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Viruses 2012, 4(8), 1258-1263; doi:10.3390/v4081258
Abstract: Equine herpesvirus 4 (EHV-4) is an important equine pathogen that causes respiratory tract disease among horses worldwide. Glycoprotein K (gK) homologues have been identified in several alphaherpesviruses as a major player in virus entry, replication, and spread. In the present study, EHV-4 gK-deletion mutant has been generated by using bacterial artificial chromosome technology and Red mutagenesis to investigate the role of gK in EHV-4 replication. Our findings reported here show that gK is essential for virus replication in vitro and that the gK-negative strain was not able to be reconstituted in equine cells. It is noteworthy that these findings agree with the previously published study describing gK deletion in other alphaherpesviruses.
Equine herpesvirus 4 (EHV-4) is a member of the Alphaherpesvirinae subfamily, genus Varicellovirus [1,2]. The virus is endemic in horse populations throughout the world and it causes infection that usually remains restricted to the upper respiratory tract . Previous studies with herpes simplex virus type 1 (HSV-1), pseudorabies virus (PrV), duck enteritis virus (DEV), and EHV-1, the close relative of EHV-4, have shown that gK plays a major role in virus entry and replication as well as it is required for efficient cell-to-cell spread and virus egress [4,5,6,7,8,9]. With the molecular tools now at hand, we were able to investigate several EHV-4 genes during the last few years [10,11,12,13,14]. While the role of gK has been established for some herpesviruses, no data are currently available about EHV-4 gK and its role in virus replication.
In this study, we reported the construction and characterization of the virulent EHV-4 strain TH20p following the deletion of the gK gene. We could delete gK precisely from the EHV-4 genome backbone.
EHV-4 BAC clone pYO03  (Figure 1a) was maintainedin Escherichia coli (E. coli) EL250 strain (a kind gift from Dr. Neal G. Copeland). Deletion of gK was done via two-step Red recombination as previously described . Briefly, PCR primers, gKkanF cctgggtgtcaggatttttatagagacttacaagccgcgcccactagttaaggatgacgacgataagtaggg and gKkanR atgtgcaccatttttacgctagaggtgaacagagcaaaataatatacacacaaccaattaaccaattctgattag, were designed to have recombination arms of 60 nucleotides that enabled the substitution of the gK gene by the kanamycin-resistant (KanR) gene amplified out of plasmid pEPKan-S, a kind gift from Dr. N. Osterrieder . PCR products were digested with DpnI in order to remove residual template DNA. Transfer fragments were then electroporated into EL250 containing EHV-4 BAC. Kanamycin-resistant colonies were purified and screened by PCR and restriction fragment length polymorphism (RFLP) to detect E. coli harboring mutant clones. PCR analysis revealed that primers, gKF aagttttaatcagtaggtgt and gKR gcaacaataaaatgtgcacc, binding to the outside of the deleted part of gK yielded a PCR product of around 1000 bp in case of parental EHV-4 and EHV-4∆gK, as gK and KanR gene both are having around 1 kbp in length, (Figure 1b, left panel). While using one sense primer that binds to KanR gene and another anti-sense primer that binds to the outside of gK yielded a PCR product of 1000 bp in case of the mutant EHV-4∆gK only (Figure 1b, right panel). gK is located within a 5.9 and 2.7 kbp EcoRI fragments, due to the presence of an EcoRI site. The bands of these two fragments were disappeared and replaced by a single band of 8.6 kbp in size in the case of EHV-4ΔgK due to the presence of the kanR gene, which has no EcoRI sites (Figure 1c). These results and those obtained by DNA sequencing (data not shown) confirmed the correct and exact insertion of the KanR gene instead of the gK gene.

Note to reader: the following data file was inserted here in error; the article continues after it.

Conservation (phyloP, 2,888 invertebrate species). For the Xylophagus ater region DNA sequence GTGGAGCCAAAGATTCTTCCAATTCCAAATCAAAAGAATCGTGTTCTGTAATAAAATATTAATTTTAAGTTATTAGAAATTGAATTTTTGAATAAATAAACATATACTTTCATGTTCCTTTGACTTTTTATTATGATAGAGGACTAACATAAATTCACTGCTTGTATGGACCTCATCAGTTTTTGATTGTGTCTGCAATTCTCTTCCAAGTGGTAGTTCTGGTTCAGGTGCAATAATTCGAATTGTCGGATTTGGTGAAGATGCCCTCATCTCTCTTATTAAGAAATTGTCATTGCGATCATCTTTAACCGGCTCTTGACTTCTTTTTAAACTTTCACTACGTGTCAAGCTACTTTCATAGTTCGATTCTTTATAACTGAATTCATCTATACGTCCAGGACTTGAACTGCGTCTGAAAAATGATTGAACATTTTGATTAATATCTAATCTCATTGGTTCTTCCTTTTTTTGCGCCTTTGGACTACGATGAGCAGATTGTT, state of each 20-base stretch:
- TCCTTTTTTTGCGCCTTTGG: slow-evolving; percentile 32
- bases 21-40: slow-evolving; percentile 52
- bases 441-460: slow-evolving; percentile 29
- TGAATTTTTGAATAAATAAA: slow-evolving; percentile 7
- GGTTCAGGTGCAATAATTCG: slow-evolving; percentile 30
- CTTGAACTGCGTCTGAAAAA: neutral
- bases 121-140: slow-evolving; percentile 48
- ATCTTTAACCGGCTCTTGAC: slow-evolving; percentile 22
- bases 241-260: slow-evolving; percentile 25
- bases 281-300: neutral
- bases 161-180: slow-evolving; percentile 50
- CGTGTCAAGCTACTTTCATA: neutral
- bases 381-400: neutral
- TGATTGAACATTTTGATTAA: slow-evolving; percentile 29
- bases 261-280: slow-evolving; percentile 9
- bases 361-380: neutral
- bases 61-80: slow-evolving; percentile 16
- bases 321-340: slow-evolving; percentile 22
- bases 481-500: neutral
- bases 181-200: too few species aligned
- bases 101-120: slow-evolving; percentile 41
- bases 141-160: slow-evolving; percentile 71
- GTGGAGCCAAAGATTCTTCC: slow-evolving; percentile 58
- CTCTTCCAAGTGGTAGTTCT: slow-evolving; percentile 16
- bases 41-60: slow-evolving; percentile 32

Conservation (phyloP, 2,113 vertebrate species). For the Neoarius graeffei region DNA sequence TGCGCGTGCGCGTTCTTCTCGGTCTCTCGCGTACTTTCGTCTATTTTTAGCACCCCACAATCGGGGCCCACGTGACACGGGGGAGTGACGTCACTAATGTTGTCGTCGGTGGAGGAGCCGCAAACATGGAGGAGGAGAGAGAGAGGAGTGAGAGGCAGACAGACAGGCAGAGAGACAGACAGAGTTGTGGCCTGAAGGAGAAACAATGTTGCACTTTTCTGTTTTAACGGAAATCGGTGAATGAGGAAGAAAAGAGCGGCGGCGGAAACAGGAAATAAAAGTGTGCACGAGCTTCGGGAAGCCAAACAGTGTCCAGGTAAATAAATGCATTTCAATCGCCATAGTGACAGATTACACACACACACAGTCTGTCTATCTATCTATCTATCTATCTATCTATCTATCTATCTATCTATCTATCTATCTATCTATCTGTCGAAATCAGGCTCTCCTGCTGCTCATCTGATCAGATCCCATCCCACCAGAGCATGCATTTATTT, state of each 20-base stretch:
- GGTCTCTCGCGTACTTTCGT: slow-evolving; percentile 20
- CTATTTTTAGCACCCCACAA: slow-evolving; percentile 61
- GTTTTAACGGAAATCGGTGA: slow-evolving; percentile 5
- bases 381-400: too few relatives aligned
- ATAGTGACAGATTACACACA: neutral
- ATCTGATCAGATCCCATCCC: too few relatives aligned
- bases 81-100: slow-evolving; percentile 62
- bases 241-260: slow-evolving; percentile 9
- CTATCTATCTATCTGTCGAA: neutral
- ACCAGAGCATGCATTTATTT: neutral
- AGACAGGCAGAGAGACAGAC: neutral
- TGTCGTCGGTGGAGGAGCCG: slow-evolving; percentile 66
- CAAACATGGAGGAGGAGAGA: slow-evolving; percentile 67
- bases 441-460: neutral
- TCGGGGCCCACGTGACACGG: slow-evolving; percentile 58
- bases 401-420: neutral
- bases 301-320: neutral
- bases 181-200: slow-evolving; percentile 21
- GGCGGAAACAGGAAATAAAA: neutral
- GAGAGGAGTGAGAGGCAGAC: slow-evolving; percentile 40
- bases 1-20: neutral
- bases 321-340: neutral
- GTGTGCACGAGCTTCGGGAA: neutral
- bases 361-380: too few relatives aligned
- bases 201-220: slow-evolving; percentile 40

To determine whether the gK gene is essential for EHV-4 replication in cell culture, parental EHV-4 and EHV-4ΔgK DNA were purified using large construction kit (Qiagene) and transfected into HEK293 cells using Lipofectamine 2000 (Invitogen) (Figure 2a and b). Three days later, the supernatant and cells were collected and used to infect confluent NBL-6 cells. Our results showed that while the parental EHV-4 was able to grow and produce green plaques on NBL-6 cells, EHV-4∆gK was not able to grow in these cells over time. Only single cells were infected and there was no development of plaques, indicating that gK is essential for virus replication in vitro (Figure 2c and d). For generating NBL-6 cells that express EHV-4 gK (NBL-6/gK), NBL-6 cells were transfected with the recombinant pcDNA_gK or pcDNA3_GFP (control) plasmids using electroporation (260 V, 1050 μF and 335 Ω) as described before . However, trials to complement gK functions by a cell line that express the authentic gK failed. A possible explanation may be that the protein is not expressed in all transfected cells due to the very low transfection efficiency of NBL-6 cells. Another possible explanation may be that expressing gK under the control of the HCMV IE promoter found in pCDNA3.1 plasmid may result in different expression levels and/or timing, which are important for gK function [18,19]. These results seem to be comparable to those in case of EHV-1, HSV-1, and PrV where incomplete complementation of the absence of gK-encoding sequences in recombinant viruses was seen [6,20,21].
In summary, our data showed that EHV-4 gK is essential for virus replication in vitro. However, the exact role of gK in virus life cycle is still to be elucidated.
This work was supported in part by grants from the Egyptian Ministry of Higher Education.
Conflict of Interest
The authors declare that they have no conflict of interest
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